Again I do not mean that all poetry can be enjoyed by everybody. People have different tastes and different training. A man at forty seldom cares for the books which delighted him as a boy. People stop developing at all ages. Some men never mature beyond their teens; others go on growing and changing until old age. Because B likes a book is no reason why A should. And we are the inheritors of so splendid a literature that there are plenty of books for everybody. Many people enjoy Kipling's poems who would be confused by Keats; others delight in Burns who would be utterly without sympathy for Blake. The people who like Tennyson do not, as a rule, care much about Walt Whitman, and the admirers of Poe and Coleridge may find Wordsworth unattractive, and again his disciples might feel antagonized by Rossetti and Swinburne. It does not matter, so long as one finds one's own sustenance. Only, the happy men who can enjoy them all are the richest. The true test of poetry is sincerity and vitality. It is not rhyme, or metre, or subject. It is nothing in the world but the soul of man as it really is. Carlyle's French Revolution is a great epic poem; so are Trevelyan's three volumes on Garibaldi and the Italian War of Independence. That they are written in prose has nothing to do with the matter. That most poems are written rhythmically, and that rhythm has come to be the great technical fact of poetry, was, primarily, because men under stress of emotion tend to talk in a rhythmed speech. Read Lincoln's 'Address at Gettysburg' and 'Second Inaugural,' and you will see.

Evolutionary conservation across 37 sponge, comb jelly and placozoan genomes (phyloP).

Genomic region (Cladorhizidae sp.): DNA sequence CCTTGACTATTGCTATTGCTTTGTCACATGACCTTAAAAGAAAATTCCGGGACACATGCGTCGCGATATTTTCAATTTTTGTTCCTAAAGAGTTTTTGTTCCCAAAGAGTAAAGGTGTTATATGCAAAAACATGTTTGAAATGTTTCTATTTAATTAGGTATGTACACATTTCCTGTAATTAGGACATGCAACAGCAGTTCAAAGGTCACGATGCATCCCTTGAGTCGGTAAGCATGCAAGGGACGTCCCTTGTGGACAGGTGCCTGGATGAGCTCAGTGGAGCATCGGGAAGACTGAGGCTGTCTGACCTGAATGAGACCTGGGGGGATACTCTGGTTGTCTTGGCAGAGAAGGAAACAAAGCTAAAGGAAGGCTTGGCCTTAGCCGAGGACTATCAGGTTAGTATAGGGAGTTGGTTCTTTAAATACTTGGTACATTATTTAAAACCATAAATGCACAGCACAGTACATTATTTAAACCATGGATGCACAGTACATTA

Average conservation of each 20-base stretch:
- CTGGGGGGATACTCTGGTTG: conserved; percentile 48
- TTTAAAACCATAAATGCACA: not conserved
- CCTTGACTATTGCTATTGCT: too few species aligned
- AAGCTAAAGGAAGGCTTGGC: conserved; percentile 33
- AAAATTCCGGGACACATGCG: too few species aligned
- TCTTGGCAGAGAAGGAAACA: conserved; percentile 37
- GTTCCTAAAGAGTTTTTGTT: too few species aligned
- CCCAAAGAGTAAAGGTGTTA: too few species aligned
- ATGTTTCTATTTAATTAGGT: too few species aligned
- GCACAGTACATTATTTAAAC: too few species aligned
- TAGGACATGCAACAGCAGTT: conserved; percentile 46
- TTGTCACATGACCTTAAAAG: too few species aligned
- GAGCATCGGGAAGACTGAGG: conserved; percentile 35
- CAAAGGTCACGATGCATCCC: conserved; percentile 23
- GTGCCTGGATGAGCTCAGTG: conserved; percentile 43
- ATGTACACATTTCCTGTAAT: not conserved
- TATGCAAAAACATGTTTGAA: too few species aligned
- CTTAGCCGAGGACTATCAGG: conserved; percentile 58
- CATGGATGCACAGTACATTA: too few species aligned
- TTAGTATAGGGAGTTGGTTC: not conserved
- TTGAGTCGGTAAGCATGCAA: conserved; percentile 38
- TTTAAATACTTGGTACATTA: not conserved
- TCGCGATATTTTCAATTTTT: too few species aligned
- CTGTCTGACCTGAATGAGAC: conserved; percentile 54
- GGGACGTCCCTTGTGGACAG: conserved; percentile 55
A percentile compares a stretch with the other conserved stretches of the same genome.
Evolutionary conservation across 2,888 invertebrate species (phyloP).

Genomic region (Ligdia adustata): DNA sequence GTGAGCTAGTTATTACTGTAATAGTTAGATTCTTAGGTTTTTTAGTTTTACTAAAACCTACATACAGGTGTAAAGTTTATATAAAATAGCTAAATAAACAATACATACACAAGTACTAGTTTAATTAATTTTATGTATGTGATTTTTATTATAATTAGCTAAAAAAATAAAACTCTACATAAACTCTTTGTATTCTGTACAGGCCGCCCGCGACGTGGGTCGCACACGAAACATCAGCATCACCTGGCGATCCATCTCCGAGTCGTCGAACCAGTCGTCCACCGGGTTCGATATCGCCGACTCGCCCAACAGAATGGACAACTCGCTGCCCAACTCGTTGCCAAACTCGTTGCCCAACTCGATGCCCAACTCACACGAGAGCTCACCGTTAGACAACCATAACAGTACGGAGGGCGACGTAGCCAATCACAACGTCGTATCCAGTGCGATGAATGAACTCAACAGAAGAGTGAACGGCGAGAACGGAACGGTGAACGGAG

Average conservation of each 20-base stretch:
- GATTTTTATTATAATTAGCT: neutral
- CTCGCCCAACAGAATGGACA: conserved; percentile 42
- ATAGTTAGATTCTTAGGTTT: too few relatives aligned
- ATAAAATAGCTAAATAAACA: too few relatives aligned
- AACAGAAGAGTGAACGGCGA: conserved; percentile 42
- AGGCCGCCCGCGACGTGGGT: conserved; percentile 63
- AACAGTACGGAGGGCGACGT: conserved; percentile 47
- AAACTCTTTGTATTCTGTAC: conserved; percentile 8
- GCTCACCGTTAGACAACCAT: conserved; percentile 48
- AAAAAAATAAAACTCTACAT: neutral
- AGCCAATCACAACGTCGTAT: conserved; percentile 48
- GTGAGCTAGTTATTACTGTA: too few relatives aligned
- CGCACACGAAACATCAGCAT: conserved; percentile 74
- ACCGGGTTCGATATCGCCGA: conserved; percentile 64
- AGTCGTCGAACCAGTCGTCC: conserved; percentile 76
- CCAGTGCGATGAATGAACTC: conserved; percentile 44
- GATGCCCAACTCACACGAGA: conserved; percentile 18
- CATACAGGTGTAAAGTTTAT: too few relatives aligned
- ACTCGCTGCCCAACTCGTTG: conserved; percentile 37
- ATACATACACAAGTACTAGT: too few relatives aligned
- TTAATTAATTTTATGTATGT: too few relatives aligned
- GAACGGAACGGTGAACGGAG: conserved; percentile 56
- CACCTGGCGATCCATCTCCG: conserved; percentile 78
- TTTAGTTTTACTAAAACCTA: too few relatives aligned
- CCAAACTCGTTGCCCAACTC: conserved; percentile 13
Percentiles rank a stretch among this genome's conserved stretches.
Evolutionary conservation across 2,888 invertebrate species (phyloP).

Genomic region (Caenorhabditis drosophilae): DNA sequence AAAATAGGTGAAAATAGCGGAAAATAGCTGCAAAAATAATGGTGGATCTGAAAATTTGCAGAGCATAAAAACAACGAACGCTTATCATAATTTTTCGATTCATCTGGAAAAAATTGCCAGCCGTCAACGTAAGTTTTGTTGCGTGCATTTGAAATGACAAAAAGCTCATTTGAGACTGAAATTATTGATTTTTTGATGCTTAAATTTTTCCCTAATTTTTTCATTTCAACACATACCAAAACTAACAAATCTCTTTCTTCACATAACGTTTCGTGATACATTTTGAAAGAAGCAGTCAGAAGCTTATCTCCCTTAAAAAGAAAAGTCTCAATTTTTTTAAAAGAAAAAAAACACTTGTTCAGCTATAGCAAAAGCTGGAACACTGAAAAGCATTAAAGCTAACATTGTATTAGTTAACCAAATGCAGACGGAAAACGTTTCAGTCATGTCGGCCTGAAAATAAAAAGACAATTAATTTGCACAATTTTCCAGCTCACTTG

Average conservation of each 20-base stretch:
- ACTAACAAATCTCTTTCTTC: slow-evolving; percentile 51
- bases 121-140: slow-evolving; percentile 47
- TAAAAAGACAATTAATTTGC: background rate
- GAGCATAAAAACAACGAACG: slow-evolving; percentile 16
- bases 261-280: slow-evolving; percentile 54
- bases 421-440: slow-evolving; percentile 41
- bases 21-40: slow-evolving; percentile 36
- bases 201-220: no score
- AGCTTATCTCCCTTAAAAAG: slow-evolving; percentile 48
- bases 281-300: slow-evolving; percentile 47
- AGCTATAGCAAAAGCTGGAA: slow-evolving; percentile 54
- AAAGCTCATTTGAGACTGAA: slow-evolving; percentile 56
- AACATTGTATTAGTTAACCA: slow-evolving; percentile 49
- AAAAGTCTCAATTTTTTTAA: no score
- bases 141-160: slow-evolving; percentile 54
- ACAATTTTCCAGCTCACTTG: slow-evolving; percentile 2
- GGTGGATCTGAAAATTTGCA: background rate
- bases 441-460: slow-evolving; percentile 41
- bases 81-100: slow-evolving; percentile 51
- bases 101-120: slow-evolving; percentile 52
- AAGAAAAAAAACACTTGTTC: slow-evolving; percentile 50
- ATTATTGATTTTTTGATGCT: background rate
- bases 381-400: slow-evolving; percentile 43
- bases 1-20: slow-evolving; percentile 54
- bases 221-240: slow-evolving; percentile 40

Nothing is more foolish than to say that only such and such forms are proper to poetry. Every form is proper to poetry, so long as it is the sincere expression of a man's thought. That insincere men try bizarre forms of verse to gain a personal notoriety is true, but it seems not very difficult to distinguish them from the real artists. And so long as men feel, and think, and have the need of expressing themselves, so long will their modes of expression change. For expression tends to become hackneyed and devitalized, and new methods must be found for keeping the sense of palpitant vigour.